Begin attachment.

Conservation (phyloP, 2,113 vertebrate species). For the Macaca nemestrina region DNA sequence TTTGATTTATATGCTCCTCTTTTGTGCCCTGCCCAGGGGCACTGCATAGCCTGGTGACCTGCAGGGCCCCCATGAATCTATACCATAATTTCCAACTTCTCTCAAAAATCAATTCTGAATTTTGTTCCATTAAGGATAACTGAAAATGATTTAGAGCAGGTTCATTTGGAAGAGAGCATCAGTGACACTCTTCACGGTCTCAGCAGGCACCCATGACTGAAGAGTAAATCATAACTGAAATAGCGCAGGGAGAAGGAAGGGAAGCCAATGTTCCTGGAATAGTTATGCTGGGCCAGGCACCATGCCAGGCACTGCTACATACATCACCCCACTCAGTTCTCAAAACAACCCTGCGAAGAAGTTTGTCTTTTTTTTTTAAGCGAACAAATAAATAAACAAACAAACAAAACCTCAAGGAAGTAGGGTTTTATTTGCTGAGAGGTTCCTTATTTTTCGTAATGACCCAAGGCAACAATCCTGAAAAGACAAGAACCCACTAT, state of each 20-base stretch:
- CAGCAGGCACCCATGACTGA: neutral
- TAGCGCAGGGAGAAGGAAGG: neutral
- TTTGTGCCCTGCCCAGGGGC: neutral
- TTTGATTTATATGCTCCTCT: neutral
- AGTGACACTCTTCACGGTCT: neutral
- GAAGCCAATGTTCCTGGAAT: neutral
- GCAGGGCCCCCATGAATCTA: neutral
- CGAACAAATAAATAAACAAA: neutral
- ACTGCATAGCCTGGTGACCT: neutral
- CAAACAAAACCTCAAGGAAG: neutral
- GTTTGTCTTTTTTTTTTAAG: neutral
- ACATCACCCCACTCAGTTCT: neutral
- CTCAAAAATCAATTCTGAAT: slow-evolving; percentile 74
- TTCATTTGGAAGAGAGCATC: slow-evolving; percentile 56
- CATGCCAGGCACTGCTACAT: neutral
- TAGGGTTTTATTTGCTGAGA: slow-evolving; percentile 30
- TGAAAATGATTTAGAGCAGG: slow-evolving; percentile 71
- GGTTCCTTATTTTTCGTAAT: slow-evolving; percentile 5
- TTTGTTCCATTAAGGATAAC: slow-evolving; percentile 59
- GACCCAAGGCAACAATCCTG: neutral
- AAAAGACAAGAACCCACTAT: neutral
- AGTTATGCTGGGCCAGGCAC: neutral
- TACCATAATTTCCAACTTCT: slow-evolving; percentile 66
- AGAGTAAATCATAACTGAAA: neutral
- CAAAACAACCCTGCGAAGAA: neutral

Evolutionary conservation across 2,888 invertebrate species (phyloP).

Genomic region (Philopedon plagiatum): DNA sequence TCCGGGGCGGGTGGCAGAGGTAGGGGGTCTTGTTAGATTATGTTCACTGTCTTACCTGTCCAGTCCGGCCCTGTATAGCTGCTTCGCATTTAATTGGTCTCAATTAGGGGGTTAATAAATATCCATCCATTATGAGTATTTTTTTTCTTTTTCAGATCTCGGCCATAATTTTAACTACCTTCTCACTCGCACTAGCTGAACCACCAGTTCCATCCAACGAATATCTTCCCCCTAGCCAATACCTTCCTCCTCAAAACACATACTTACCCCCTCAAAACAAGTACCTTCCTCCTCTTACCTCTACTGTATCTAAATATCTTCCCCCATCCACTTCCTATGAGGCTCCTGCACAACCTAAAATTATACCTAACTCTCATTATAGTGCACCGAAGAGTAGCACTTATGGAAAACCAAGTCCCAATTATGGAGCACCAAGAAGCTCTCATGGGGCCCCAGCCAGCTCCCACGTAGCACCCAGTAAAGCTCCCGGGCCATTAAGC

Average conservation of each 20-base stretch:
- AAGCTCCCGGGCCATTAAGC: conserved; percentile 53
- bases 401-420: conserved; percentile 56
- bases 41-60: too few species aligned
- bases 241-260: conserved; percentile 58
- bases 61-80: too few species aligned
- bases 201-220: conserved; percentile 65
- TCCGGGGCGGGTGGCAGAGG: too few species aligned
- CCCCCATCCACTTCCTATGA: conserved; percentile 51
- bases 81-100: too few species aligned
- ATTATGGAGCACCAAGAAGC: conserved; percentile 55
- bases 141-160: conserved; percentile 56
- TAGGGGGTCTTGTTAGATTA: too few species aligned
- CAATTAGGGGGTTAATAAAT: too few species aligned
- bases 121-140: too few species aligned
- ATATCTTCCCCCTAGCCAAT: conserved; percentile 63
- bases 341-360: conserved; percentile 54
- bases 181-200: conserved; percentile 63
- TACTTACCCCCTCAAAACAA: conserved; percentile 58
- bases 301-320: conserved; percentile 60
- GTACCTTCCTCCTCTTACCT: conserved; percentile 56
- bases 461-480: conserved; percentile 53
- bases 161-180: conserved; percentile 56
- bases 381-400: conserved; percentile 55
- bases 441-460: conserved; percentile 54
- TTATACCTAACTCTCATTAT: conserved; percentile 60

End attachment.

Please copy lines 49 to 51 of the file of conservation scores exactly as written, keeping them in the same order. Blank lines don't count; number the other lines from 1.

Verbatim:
- GTACCTTCCTCCTCTTACCT: conserved; percentile 56
- bases 461-480: conserved; percentile 53
- bases 161-180: conserved; percentile 56